WinXP mode on 7 was and is a joke. That was a piece of junk that barely worked. There is FAR better emulation software out there.

Anonymous Coward says:

Re: Re: Re:3 can't we all just - just get along

ahh… the “no true Scotsmen” argument? really?

I make more than enough money to easily afford every console made. I do have an Nvidia 1080 water cooled and could afford either of the Titan cards too, but its a waste of money to go that high, hell the 1080 is a waste of money but bragging rights I guess.

Gaming is a passion so much that I have been learning Unity 3d to see if I can make my own game as an indie and make a living there. But I will never buy another console because I hate the monopolies.

Anonymous Coward says:

Re: Re: Re:4 can't we all just - just get along

ahh… the "no true Scotsmen" argument? really?

No, sorry if I was unclear. It doesn’t have anything to do whether he is a true gamer or not. All I meant was that if it was truly that important to him to have every console exclusive, then he should have no trouble finding ways to earn/save enough money to buy them.

JoeCool (profile) says:

Re: can't we all just - just get along

Intel and AMD don’t work together on anything. At best, they each license designs for the other to use (AMD – the basic x86 patents, and misc other things like SSEx, Intel – the AMD64 extension, mainly). You really don’t WANT the two major players in an industry working together – that’s called collusion and leads to Bad Things. Sony and MS working together would not result in the best of both worlds; history shows it would result in the WORST of both worlds… for the consumer. Things get better when the major players compete.

Anonymous Coward says:

Re: can't we all just - just get along

gaming consoles are stupid and monopolistic. I stopped buying them. I got tired of not being able to play with my friends because they had the wrong platform.

consoles need to die, everyone needs to just join the PC master race and not because I am a fan boi. But because we need to stop letting these fucking gaming companies develop monopolies. If I could play games with PC/XBOX/PS/Nin players then I would not give a fuck, but I am sick of the monopolies.

If you bought a gaming console then you are directly funding the problem.

Anonymous Coward says:

Re: Re: can't we all just - just get along

Not sure what you mean by monopolies. There are a minimum of 3 major gaming console makers. In addition you have the mobile and PC platforms.

The fact that they don’t have cross-platform multiplayer doesn’t make them monopolies. And if you want to really complain about that, blame Sony. Microsoft is really opening up to cross-platform and so is Nintendo (not their first party games but many third party ones).

If you’re upset because you have a different platform than your friends, then that’s not really the console makers’ fault. Go get a different console or become a PC gamer if all your friends game on PC.

Do changes need to be made in the console world? Yes, but they themselves aren’t inherently a problem or bad. I’ve owned most major consoles up to the Xbox 360 and been perfectly happy.to play.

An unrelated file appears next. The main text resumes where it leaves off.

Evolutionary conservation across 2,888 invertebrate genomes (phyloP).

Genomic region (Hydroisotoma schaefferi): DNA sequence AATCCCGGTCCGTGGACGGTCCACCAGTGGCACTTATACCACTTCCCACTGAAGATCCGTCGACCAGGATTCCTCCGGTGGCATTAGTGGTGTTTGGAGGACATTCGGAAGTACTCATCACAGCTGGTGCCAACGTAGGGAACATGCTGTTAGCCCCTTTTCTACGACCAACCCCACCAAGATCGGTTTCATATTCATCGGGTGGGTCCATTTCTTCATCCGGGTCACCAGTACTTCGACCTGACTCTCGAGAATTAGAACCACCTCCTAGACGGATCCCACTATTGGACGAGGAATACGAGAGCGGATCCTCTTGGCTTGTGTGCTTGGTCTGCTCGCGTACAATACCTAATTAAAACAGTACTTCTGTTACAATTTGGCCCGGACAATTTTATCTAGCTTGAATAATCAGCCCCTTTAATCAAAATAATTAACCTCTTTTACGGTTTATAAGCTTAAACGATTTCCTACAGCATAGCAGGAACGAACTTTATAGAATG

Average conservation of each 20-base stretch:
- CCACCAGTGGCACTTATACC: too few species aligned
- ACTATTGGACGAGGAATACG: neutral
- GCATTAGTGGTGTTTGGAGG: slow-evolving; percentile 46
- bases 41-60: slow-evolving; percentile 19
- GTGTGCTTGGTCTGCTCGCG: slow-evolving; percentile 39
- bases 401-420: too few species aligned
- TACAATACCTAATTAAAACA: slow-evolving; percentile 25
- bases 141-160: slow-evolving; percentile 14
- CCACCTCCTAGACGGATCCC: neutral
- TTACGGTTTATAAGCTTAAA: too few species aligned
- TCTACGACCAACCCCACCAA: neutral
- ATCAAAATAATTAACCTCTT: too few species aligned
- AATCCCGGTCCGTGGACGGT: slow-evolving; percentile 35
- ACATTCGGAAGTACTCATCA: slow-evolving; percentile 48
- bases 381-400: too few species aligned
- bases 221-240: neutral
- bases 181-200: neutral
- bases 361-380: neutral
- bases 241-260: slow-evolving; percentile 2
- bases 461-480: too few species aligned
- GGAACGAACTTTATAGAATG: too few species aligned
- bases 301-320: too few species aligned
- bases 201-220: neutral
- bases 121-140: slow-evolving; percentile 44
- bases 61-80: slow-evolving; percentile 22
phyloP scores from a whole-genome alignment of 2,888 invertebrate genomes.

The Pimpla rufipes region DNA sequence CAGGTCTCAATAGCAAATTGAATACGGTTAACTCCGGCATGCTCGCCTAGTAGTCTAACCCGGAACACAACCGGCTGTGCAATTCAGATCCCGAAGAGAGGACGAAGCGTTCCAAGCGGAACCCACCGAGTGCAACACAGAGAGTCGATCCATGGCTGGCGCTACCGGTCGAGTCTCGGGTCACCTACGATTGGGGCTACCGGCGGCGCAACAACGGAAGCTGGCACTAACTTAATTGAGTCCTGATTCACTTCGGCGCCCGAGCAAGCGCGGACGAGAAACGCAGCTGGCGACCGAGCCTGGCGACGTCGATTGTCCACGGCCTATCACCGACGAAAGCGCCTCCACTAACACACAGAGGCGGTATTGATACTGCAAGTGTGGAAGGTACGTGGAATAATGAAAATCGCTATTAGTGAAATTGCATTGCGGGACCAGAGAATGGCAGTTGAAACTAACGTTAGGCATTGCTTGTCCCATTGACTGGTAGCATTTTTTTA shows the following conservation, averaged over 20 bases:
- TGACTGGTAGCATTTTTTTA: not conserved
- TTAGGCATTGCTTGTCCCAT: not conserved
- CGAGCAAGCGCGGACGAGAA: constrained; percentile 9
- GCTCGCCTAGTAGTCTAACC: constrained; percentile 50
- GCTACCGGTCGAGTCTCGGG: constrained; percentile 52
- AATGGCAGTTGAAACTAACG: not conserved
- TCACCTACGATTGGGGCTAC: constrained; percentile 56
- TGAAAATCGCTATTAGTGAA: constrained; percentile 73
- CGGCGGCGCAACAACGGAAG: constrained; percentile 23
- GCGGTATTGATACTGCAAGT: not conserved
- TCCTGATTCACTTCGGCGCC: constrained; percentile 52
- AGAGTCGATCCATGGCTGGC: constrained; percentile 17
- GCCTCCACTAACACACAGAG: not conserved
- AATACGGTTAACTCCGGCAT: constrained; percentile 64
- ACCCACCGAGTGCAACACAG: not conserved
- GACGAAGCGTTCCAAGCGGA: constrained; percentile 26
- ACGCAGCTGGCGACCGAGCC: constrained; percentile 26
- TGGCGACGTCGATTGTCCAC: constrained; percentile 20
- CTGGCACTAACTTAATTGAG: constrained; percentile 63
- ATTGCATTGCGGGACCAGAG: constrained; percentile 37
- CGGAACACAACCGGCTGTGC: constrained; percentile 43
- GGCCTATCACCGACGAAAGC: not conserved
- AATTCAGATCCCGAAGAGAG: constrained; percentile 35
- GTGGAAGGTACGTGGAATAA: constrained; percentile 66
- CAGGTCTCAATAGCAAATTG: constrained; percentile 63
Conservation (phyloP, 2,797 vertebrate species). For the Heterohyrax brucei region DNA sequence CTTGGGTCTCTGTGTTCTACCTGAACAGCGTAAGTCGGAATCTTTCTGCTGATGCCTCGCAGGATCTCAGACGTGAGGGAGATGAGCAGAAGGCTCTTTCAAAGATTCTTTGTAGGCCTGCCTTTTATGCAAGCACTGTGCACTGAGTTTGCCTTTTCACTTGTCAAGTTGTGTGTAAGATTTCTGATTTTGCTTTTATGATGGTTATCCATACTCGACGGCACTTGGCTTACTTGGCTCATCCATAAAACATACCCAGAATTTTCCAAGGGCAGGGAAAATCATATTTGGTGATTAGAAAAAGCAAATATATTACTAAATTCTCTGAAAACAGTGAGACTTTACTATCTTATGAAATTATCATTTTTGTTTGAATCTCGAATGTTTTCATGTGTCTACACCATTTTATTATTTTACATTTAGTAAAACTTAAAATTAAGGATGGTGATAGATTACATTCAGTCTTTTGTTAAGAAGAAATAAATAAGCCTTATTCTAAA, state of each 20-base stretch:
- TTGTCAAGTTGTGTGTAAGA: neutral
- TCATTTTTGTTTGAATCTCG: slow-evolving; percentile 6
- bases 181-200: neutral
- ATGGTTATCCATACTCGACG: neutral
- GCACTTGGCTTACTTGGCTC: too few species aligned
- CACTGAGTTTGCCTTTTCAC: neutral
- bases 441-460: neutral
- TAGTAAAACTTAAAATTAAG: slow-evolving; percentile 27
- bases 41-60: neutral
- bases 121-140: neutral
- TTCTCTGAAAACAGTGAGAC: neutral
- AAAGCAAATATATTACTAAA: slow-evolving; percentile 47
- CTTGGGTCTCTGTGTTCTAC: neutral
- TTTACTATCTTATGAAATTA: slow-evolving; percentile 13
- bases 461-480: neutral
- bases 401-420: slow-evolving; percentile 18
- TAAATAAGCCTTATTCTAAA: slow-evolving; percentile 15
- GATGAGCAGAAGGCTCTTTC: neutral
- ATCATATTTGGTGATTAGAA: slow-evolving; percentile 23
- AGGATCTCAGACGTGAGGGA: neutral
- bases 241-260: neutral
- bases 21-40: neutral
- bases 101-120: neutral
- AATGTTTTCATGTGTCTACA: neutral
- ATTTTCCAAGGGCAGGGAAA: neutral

The Wanderer (profile) says:

Re: Re: Re: can't we all just - just get along

I think that’s based on the idea that “the makers of the console pay, or otherwise induce, the makers of a particular game to release it as an exclusive for a single console” is monopolistic behavior, in that it’s an artificial limitation on the breadth of the market availability of the game.

I don’t know how common that type of exclusivity is nowadays, but at one point in my awareness of the gaming industry, the impression was that it was nearly standard.

Anonymous Coward says:

Re: Re: Re:2 can't we all just - just get along

It did used to be pretty standard but now it’s actually pretty rare aside from first party titles (e.g. games made by console makers or studios they own, like Nintendo Mario, Sony Ratchet and Clank, etc…).

Independent big name games like CoD and Battlefront are multi-platform because they get better sales the more platforms they are on. Whereas first party titles made by the console maker give people a reason to buy their specific console.

The Wanderer (profile) says:

Re: Re: Re:3 can't we all just - just get along

I would consider that to be a different type of exclusivity, and not include it under the same heading for determining – er – common-ness.

There’s a considerable difference between “We’re going to release this for our own platform and nothing else, because we want to” and either / both of “If you release this for any platforms other than ours, we’ll penalize you” or “If you release this for only our platform, we’ll reward you”.

Anonymous Coward says:

The flaw in the tlb

was disclosed within the *nix community 11 years ago. The NSA knew it and did Apple, Microsoft, Intel, ARM, AMD, IBM, etc.

IBM researched it and that is why OS/390 running on X86 doesn’t suffer from the flaw.

This isn’t an NSA problem, this is a problem with the tech companies who buried the heads in the sand.

pegr (profile) says:

Old news?

Familiar with OpenBSD? Theo de Raadt is the Linus Torvalds of OpenBSD. He’s cantankerous, sometimes rude, very passionate, very intelligent…

And he called this whole mess 11 years ago!

https://marc.info/?l=openbsd-misc&m=118296441702631&w=2